More than 2 million acres of land have been burned by wildfires in California as of Monday, according to state fire agency Cal Fire, surpassing the all-time record of 1.9 million set in 2018. Cal Fire and climate scientists predict that the number of acres burned this year will continue to grow with upcoming weather conditions, including continued heat and offshore winds.
“This is crazy. We haven’t even got into the October and November fire season and we’ve broken the all-time record,” Cal Fire Capt. Richard Cordova told CNN on Sunday.
A Monday statement by Cal Fire said it and fire departments across the state remain prepared for potentially more significant wildfires due to critical fire weather.
In a Friday tweet, climate scientist Daniel Swain of the University of California, Los Angeles, and the National Center for Atmospheric Research, predicted Monday’s new record. He tells TIME the prediction was not very impressive “since we were 95% of the way there on Friday.”
The state is experiencing another wave of record-breaking heat this weekend, and offshore winds beginning around this time of year—the Santa Anna winds in the south, and the Diablo winds in the north—are expected to spread fires further towards the coast of California, according to Swain, where most people live.
“All indications are that this fire season is going to continue to be worse than average,” Swain says.
With the large number of fires burning already, stretching firefighting resources, and the combination of a heat wave and offshore winds, “you don’t even need new ignitions, new sparks,” Swain adds. “These winds will push those fires in places where we don’t want them to go, close to where people live.”
On late Sunday, Gov. Gavin Newsom declared a state of emergency in five California counties, including Fresno, Madera, Mariposa, San Bernardino and San Diego counties. The largest un-contained fire, known as the Creek Fire near Fresno, Calif., has burned more than 78,000 acres as of Monday, according to Cal Fire.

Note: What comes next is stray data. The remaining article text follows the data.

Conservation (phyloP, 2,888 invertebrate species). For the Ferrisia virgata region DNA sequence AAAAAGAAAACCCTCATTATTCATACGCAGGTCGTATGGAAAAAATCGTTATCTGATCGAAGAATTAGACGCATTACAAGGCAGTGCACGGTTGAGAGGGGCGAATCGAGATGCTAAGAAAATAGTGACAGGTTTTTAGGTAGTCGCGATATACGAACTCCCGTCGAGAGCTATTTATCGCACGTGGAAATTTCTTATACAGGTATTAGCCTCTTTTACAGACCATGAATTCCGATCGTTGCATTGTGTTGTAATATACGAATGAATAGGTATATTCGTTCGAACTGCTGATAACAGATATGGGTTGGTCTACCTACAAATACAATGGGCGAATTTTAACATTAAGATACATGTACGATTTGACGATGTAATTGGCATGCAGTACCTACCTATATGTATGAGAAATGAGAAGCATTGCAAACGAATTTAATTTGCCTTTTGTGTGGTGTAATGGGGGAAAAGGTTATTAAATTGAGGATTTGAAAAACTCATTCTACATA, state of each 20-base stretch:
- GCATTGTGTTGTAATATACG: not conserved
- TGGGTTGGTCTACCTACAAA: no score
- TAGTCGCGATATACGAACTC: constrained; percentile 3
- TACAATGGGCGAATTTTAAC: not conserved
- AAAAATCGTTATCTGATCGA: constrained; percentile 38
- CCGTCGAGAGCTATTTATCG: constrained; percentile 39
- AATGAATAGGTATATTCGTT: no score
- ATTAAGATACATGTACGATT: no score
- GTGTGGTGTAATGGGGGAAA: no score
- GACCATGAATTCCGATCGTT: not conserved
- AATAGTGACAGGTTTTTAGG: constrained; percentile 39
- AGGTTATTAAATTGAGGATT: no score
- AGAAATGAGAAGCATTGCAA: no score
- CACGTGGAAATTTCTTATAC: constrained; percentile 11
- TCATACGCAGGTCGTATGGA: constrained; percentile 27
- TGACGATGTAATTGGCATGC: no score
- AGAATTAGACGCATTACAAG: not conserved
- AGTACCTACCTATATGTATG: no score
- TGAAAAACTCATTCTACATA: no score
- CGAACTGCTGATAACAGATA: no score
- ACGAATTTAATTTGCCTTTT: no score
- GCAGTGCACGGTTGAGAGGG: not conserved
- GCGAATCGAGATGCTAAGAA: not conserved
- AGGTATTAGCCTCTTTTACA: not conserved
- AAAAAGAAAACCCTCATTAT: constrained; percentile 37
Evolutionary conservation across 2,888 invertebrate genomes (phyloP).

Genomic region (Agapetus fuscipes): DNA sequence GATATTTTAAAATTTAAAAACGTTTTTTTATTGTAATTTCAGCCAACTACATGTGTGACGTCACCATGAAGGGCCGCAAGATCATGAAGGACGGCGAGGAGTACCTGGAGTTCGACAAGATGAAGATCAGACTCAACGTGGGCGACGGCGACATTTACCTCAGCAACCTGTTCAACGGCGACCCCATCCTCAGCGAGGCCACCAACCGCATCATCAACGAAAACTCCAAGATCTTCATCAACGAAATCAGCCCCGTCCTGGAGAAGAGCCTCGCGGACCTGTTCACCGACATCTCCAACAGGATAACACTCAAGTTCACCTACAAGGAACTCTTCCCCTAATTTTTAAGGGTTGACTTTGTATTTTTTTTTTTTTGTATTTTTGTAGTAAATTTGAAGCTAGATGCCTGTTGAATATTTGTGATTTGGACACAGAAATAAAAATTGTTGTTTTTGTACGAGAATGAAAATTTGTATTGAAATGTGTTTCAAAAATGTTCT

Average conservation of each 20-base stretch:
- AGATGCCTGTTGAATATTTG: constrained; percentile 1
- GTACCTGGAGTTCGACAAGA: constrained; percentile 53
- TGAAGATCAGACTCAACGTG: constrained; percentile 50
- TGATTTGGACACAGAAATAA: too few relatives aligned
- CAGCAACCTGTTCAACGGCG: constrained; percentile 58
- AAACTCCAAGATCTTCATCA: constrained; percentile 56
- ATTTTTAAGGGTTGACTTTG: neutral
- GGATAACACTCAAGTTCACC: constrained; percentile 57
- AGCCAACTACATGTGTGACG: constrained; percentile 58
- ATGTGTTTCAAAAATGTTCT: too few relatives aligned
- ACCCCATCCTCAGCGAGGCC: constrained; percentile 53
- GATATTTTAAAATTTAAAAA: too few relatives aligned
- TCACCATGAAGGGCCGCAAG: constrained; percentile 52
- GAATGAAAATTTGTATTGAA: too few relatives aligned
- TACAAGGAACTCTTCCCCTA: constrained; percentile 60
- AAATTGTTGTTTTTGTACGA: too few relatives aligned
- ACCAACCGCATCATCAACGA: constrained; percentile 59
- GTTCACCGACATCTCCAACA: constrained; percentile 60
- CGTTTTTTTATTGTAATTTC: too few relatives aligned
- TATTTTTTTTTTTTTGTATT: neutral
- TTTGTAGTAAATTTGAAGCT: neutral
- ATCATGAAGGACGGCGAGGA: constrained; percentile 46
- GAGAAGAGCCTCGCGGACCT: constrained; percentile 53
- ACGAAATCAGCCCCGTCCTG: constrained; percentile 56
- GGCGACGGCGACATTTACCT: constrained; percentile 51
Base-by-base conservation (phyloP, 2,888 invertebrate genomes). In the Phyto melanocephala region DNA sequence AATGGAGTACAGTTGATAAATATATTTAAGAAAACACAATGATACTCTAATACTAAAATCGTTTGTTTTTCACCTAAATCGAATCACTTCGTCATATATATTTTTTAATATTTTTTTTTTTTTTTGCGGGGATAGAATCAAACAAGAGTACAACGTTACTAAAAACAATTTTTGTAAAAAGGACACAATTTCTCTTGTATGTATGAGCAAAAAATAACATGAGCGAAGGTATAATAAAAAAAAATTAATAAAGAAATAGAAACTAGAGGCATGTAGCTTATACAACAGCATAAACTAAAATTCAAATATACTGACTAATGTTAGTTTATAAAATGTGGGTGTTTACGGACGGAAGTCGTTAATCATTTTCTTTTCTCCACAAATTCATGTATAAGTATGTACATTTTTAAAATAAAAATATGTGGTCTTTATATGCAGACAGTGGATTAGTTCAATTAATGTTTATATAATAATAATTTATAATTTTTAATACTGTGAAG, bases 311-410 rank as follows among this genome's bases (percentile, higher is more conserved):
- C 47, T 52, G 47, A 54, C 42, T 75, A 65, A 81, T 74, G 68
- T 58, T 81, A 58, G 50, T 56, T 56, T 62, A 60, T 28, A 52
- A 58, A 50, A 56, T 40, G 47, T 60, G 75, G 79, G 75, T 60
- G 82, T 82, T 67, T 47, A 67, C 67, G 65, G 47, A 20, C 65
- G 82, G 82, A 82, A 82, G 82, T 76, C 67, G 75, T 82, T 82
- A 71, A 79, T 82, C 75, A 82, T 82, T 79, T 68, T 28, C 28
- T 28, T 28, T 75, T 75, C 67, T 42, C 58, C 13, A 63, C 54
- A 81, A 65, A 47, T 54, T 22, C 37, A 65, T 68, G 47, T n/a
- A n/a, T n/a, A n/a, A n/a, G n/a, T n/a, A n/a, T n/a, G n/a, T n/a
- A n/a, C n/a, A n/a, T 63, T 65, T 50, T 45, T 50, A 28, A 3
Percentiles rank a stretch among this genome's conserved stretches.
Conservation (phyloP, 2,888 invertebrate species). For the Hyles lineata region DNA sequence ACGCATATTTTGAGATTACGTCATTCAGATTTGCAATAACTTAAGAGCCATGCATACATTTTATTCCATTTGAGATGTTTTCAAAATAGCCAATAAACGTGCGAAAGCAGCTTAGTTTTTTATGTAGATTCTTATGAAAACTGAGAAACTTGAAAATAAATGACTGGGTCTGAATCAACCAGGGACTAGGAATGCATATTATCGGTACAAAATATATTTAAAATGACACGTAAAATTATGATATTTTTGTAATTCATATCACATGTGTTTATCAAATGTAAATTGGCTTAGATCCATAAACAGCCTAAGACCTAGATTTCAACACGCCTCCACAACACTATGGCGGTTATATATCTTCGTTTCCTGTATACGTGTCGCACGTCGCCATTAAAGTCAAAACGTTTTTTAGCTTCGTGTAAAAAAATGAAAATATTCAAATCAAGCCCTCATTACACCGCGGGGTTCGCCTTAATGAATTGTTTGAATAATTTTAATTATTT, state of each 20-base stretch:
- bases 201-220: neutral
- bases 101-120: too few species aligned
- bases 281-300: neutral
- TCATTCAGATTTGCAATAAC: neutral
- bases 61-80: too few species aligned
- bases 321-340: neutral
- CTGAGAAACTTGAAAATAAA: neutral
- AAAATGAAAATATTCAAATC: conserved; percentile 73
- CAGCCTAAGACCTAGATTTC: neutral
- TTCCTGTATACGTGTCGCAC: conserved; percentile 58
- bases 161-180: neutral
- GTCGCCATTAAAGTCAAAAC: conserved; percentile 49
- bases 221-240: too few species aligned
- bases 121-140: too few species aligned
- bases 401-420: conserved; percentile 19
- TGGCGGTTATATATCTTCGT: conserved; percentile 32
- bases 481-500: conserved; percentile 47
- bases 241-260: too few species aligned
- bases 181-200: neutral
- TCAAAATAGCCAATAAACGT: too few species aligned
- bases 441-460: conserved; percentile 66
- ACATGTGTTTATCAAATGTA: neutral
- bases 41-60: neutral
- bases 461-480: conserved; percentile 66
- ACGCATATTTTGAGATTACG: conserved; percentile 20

Climate change has worsened fire conditions in the state, primarily by effecting the dryness of vegetation, Swain says.
One thing worth noting, Swain adds, is that huge numbers of acres burning isn’t inherently bad. “The problem is that the kinds of fires we’re seeing specifically right now are mostly bad fires because they’re occurring in close proximity to where people live,” he says. Historically, the state of California has tried to completely suppress fires, creating unnaturally dense forests that then become susceptible to more extreme weather events caused by climate change.
“The growing concensus among climate scientists is that more fire on the landscape is inevitable in the 21st Century,” Swain says. “What we want to do is decrease the number of acres that are burning at an extremely high intensity and the ones that threaten people’s homes and lives…And the way to do that might actually be to allow more of the other kinds of good fire on the landscape.”
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